I actually had an outage a week or so ago…quite often we get a short drop-out around 03:00, when they are switching. Before nocturnal, it only meant resetting the oven & microwave clocks the following morning. But since going nocturnal, I have had 3 incidences. Since I work for them anyway, I rang to see if there was anything they could do & was curtly told “Get a UPS!!” …er…O.K., thanx :roll:
The wailing “Squeeeeeeeeeeeeeeeee” brings you immediately out of whatever depth of sleep you were in! Panic mode for a few secs. By the time you have the hand crank in your hand, the power is back on & so all the other alarms (arterial,b.p., conducitivity…) are all going off, until it all settles back down. Good fun really :roll:
Of course, if there were real, on-going outages, we would end up in-center at the Home Training Unit.

Nothing special here. Power failure = rinseback using hand crank. The local power company keeps our names on a notification list in case they have to cut power. It’s not really worth getting a big UPS, in my opinion. One treatment isn’t by itself that important, and part of a treatment even less so.

From what we heard, a UPS is not expensive like a generator. Maybe just a couple of hundred dollars. We spoke to the technical person at one of the machine companies and he said if it was him, he’d get one. We are concerned as we get quite a few power outages in our area. It could be anywhere from a few minutes to a few hours. We’re always getting up to find the clocks have lost time, so we know the electricty went out sometime during the night.

But don’t forget - a UPS is NOT like a generator. IT will smooth dips & spikes and it will run for a short while if the power drops out completely. But if this is the case, and it’s going to be off for a while, not just a switching problem, you’re going to want to return the blood & come off anyway, so all you save is a bit of ‘elbow grease’ in not having to manually crank the re-infuse.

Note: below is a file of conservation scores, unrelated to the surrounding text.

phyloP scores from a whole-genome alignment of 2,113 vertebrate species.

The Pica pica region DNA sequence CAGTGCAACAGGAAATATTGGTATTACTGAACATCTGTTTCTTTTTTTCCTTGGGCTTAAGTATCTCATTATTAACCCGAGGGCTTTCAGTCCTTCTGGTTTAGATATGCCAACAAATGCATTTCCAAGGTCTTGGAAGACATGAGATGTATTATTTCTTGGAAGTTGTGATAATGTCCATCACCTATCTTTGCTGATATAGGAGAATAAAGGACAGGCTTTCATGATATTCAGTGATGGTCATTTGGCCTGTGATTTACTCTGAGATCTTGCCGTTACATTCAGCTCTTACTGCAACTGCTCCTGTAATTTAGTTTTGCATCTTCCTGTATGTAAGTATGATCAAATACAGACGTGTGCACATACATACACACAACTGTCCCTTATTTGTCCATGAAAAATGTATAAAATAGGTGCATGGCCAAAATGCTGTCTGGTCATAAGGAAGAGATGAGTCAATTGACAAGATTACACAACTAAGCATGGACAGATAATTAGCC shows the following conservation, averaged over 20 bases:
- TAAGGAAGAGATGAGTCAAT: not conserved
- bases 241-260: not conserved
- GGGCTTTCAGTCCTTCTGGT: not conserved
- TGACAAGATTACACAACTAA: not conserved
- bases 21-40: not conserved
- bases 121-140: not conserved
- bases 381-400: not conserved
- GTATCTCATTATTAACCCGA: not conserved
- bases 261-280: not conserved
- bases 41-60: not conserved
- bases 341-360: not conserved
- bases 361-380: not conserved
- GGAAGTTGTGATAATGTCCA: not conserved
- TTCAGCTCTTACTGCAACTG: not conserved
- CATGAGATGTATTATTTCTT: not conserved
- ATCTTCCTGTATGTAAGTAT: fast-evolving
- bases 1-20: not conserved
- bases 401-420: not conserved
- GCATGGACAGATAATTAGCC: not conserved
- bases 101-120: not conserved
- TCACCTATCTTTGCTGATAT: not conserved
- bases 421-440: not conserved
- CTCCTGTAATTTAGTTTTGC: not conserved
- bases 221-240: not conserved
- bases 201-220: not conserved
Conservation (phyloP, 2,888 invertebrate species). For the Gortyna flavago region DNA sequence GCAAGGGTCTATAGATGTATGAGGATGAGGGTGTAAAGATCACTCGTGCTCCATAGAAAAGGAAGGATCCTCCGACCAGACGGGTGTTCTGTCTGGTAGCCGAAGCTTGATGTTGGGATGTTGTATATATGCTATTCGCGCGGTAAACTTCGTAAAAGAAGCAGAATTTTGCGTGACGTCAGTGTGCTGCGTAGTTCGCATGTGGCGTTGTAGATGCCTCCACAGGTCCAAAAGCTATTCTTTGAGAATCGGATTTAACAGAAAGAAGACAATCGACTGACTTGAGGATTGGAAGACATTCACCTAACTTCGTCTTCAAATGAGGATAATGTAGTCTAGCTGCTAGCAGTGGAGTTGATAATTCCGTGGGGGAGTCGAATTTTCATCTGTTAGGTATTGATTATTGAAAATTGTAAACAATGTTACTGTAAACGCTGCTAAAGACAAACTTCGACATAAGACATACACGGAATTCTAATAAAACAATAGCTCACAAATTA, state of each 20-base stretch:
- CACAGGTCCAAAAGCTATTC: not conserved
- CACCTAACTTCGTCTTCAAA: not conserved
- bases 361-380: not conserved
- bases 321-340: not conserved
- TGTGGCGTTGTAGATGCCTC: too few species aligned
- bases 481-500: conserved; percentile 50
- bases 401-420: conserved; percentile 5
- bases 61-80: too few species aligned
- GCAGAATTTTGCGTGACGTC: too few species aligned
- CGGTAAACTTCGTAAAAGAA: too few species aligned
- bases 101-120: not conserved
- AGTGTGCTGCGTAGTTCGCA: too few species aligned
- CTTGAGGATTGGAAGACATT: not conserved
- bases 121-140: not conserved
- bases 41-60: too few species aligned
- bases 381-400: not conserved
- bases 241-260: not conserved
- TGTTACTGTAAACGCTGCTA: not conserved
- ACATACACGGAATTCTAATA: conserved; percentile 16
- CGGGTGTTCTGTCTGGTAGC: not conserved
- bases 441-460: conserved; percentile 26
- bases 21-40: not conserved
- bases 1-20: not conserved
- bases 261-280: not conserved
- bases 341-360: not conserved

Ya that’s true, UPS costs alot of money and if outages are not a problem in sucvh areas its not worth shelling out so much cash for those. In my area its quite rare for outages, but you’ll never know when a BIGGER distaster might hit and a UPS will not do the trick, I’d go with a generator…that will keep you going for over a week!

If anyone decides to go with a generator, think about it. We have a generator that runs on natural gas however it had to be started up meaning it had to be turned on. This took a few minutes and was inconvenient to do in the middle of the night. We now have a generator that will automatically come on in 1 min and 15 seconds after the power has gone out. It will stay on 30 minutes even if the power comes back on to insure electricity in an off and on again situation. If the power doesn’t come back on it will continue to run until such time as the electirc does come back on. The last time our electric went off the generator worked fine but the Fresenius blew a fuse do to low amps. I since purchased a surge protector for both high and low voltage. These generators are pricey but they do the whole house and I would have one even if we didn’t need to run the dialysis machine. Our winters are cold and even though we use gas for heat it takes the electric to run the thermostat. I can’t imagine where we would be without heat in the winter for more than a few hours.